This page features brief excerpts of stories published by the mainstream media and, less frequently, blogs, alternative media, and even obviously biased sources. The excerpts are taken directly from the websites cited in each source note. Quotation marks are not used.

  • Reflecting on Capitalism Through "I Care a Lot"

    by Walter G. Moss

    The new Netflix film "I Care a Lot" features a protagonist who preys on the elderly as an appointed conservator, and reflects the dangers of a social safety net entrusted to the profit motive. 

  • Attacking Sunday Voting is Part of a Long Tradition of Controlling Black Americans

    by Rebecca Brenner Graham

    Efforts to limit "souls to the polls" campaigns to bring Black voters to early voting stations after Sunday church services is part of a broader campaign of voting rights but also reflects longstanding conflicts revolving around Black Americans' traditional use of Sunday as a day of leisure and communal freedom. 

  • The Far Right’s Big Money Strategy Has Poisoned Our Politics

    by Marc C. Johnson

    The 1976 Supreme Court decision in Buckley v. Valeo ruled that spending money to influence a campaign is free speech, launching the era of big money in politics long before the much-maligned decision in Citizens United v. FEC. 

  • From Washington to Trump: What Is Dereliction of Duty?

    by Lindsay Chervinsky

    Public ideas of the presidential duty to defend the nation against foreign and domestic enemies have evolved over two centuries; if Donald Trump had been president in 1793, his response to a pandemic wouldn't have cost him reelection.   

  • Fifty Years Later, ‘Tapestry’s’ Hope And Optimism Still Resonates

    by Tanya Pearson

    "Sincere, earnest and personal, 'Tapestry' embodied the emerging political argument ‘the personal is political.’ This phrase became a defining characteristic of second wave feminism at a time when women and others challenged the institutions of marriage, the nuclear family and its values and state control of women’s reproductive rights."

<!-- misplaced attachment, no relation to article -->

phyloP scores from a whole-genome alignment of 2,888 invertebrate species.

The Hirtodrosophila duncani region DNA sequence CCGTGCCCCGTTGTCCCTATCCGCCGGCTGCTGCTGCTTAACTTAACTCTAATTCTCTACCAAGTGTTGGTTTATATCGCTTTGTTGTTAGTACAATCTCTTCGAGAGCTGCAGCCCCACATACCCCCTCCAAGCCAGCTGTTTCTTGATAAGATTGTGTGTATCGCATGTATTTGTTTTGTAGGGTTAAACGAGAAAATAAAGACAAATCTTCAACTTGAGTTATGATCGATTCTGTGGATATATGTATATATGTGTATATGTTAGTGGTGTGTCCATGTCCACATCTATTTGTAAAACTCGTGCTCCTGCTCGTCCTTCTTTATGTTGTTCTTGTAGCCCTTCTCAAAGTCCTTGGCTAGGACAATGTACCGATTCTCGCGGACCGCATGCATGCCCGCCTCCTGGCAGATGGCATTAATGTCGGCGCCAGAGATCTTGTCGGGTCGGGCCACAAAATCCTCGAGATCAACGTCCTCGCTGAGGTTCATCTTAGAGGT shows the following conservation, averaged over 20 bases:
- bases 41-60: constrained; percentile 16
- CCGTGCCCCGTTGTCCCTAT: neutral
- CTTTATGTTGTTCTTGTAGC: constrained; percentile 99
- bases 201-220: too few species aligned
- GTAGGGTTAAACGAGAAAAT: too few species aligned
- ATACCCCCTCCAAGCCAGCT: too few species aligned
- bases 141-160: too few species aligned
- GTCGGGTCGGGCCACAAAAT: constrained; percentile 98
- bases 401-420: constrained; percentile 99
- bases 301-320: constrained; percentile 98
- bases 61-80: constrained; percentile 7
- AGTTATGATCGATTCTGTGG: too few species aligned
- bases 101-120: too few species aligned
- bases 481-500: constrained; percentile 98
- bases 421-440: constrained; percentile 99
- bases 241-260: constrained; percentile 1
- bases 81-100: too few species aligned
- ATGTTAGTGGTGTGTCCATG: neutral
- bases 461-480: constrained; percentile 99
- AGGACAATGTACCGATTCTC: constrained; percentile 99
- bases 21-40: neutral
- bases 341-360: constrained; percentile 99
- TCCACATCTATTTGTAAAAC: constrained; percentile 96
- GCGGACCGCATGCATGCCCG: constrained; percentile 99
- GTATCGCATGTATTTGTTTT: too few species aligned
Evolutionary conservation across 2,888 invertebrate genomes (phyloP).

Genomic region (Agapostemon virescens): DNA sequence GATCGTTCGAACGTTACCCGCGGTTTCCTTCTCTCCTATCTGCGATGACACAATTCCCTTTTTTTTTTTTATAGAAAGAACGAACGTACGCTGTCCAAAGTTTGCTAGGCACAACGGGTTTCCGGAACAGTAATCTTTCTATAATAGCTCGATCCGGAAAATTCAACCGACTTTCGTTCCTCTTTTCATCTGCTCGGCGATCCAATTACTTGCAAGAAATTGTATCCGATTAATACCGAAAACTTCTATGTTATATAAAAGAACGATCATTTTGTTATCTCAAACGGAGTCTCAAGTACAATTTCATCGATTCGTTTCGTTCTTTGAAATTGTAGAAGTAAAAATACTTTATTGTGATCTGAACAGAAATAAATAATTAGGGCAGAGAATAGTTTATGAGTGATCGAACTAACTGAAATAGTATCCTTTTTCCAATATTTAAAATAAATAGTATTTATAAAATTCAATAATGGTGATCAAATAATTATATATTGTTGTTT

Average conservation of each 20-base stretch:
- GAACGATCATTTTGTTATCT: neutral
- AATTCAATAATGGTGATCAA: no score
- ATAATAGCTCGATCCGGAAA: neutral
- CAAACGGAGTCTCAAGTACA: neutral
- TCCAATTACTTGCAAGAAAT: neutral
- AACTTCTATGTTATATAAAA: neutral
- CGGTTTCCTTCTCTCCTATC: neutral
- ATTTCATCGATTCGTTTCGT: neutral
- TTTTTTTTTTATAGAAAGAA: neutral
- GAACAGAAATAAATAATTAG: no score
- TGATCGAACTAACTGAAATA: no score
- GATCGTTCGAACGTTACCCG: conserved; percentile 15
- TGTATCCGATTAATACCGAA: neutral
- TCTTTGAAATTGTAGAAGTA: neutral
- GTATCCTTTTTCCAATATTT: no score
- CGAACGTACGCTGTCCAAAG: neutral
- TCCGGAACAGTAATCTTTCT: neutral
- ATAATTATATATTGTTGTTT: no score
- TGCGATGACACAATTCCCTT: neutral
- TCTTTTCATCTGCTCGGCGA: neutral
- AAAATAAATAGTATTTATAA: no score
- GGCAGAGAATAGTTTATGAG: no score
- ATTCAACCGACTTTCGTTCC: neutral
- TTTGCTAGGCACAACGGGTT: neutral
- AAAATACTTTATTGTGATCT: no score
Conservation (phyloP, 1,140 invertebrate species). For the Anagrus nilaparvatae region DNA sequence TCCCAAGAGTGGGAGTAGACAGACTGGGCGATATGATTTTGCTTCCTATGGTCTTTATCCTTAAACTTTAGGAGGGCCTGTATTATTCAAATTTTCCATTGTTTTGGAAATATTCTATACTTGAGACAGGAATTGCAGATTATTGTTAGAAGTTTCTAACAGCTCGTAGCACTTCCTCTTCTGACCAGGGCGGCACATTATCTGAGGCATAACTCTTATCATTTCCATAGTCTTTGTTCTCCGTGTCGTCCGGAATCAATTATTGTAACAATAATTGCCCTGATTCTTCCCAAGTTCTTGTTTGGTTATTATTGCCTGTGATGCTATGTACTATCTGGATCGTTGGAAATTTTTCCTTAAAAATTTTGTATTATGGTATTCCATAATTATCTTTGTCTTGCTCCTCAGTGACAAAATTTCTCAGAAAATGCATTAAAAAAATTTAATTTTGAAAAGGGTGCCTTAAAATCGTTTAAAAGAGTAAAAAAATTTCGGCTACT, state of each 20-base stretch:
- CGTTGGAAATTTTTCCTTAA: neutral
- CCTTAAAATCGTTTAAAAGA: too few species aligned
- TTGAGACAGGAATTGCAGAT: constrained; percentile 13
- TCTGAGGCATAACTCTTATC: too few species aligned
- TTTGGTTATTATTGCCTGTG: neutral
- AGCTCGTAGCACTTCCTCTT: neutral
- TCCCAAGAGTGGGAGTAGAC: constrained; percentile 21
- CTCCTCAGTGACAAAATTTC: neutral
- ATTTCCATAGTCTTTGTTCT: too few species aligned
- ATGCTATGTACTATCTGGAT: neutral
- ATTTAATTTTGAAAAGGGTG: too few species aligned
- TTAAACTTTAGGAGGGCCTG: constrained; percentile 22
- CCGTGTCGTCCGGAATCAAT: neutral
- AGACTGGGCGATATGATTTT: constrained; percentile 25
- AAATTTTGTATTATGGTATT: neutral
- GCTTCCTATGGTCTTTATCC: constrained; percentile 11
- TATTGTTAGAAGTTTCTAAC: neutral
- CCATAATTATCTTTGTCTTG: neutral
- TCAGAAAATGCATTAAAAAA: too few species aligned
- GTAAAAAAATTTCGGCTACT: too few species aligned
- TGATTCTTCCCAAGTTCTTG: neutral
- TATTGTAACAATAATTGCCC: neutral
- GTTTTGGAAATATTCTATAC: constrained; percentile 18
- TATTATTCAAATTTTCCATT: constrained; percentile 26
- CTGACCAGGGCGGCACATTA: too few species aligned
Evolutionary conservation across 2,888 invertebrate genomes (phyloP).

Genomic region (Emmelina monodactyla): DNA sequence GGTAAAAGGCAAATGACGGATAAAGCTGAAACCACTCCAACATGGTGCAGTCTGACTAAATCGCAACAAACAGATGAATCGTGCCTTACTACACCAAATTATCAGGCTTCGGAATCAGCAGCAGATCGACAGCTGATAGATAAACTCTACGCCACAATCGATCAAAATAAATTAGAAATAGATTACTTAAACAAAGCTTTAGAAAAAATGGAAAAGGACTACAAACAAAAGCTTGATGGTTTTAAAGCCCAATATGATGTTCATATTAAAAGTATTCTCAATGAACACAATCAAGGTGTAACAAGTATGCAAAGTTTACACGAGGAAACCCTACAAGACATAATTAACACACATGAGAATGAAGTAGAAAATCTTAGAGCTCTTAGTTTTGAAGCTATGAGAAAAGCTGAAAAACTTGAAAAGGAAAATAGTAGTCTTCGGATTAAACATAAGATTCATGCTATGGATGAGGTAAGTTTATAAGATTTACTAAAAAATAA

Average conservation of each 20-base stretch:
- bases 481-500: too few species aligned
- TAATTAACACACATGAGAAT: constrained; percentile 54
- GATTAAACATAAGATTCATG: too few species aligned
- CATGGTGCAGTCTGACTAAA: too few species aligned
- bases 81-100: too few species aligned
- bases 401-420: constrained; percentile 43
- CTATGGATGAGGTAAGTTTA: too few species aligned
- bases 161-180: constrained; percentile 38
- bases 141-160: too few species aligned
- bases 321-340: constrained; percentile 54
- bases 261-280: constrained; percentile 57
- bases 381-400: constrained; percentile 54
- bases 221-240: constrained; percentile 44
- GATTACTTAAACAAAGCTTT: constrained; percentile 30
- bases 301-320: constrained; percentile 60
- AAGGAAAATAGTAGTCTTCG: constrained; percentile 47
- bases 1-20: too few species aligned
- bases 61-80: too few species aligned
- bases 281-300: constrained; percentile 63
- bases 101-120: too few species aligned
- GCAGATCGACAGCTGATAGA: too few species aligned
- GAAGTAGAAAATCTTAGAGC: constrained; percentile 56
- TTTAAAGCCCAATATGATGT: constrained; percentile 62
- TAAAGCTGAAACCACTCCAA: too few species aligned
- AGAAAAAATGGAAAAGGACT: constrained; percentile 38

• Manipulating Frederick Douglass and His Historical Record

    by Kevin M. Levin

    Frederick Douglass intended his portraits as visual representations of freedom, autonomy and dignity. The author wonders if it's appropriate to take the liberty of indulging in the trendy photo animation technology with the portraits of historical figures. 

  • Toys are Ditching Genders for the Same Reason they First Took them On

    by Paul Ringel

    While social conservatives may bemoan the rise of gender-neutral toys as an attack on traditional values, the history of marketing to children suggests that the impetus for the change isn't coming from the "woke" but from the market. 

  • The Peace Corps and White Saviorism

    by Jonathan Zimmerman

    "By all means, let’s use the Peace Corps’ 60th anniversary to critique white saviors. Too many Americans still march blindly around the globe, imagining that they can make a difference by their mere presence. But some of the people attacking white saviorism have a savior complex of their own."

  • A Rapidly Globalizing World Needs Strengthened Global Governance

    by Lawrence Wittner

    "The world is currently engulfed in crises—most prominently, a disease pandemic, a climate catastrophe, and the prevalence of war—while individual nations are encountering enormous difficulties in coping with them."

  • Seeking the True Story of the Comfort Women

    by Jeannie Suk Gersen

    A Harvard Law School professor tried to understand why her colleague made a provocative and contrarian argument that Korean "comfort women" engaged in voluntary sex work. She discovered that recourse to the facts was both straightforward and frustrating.

  • Originalism’s Original Sin

    by Adam Shapiro

    Liberal critics should understand the ways that Constitutional originalism's practices of reading and resolving conflicts in the text owes a great deal to biblical literalism. Historians of religion can help understand what's at stake. 

  • Op-Ed | Confederate Memorials Serve A Role In National Parks

    by Harry Butowski

    "The removal of existing statues in our Civil War parks will not change our history, but make it more difficult to confront and examine our history. National parks are the great American classroom where American history is taught."

  • Writing Histories of Witchcraft in a Pandemic

    by Richard Tomzcak

    A course on witch trials, run remotely due to the pandemic, offered a chance to push students to examine new sources, write for the public, and consider how historical subjects acted in a climate of fear and suspicion not entirely different from our own.

  • The Sex Scandal that Reshaped Congress — and the Warnings for Today

    by Julian Zelizer

    Wilbur Mills's reckless public conduct, culminating in drunkenly hijacking the microphone at a performance by his mistress, an exotic dancer with the stage name of Fanne Foxe, led to reform of the sclerotic seniority system that gave old Southern conservatives a stranglehold on legislation.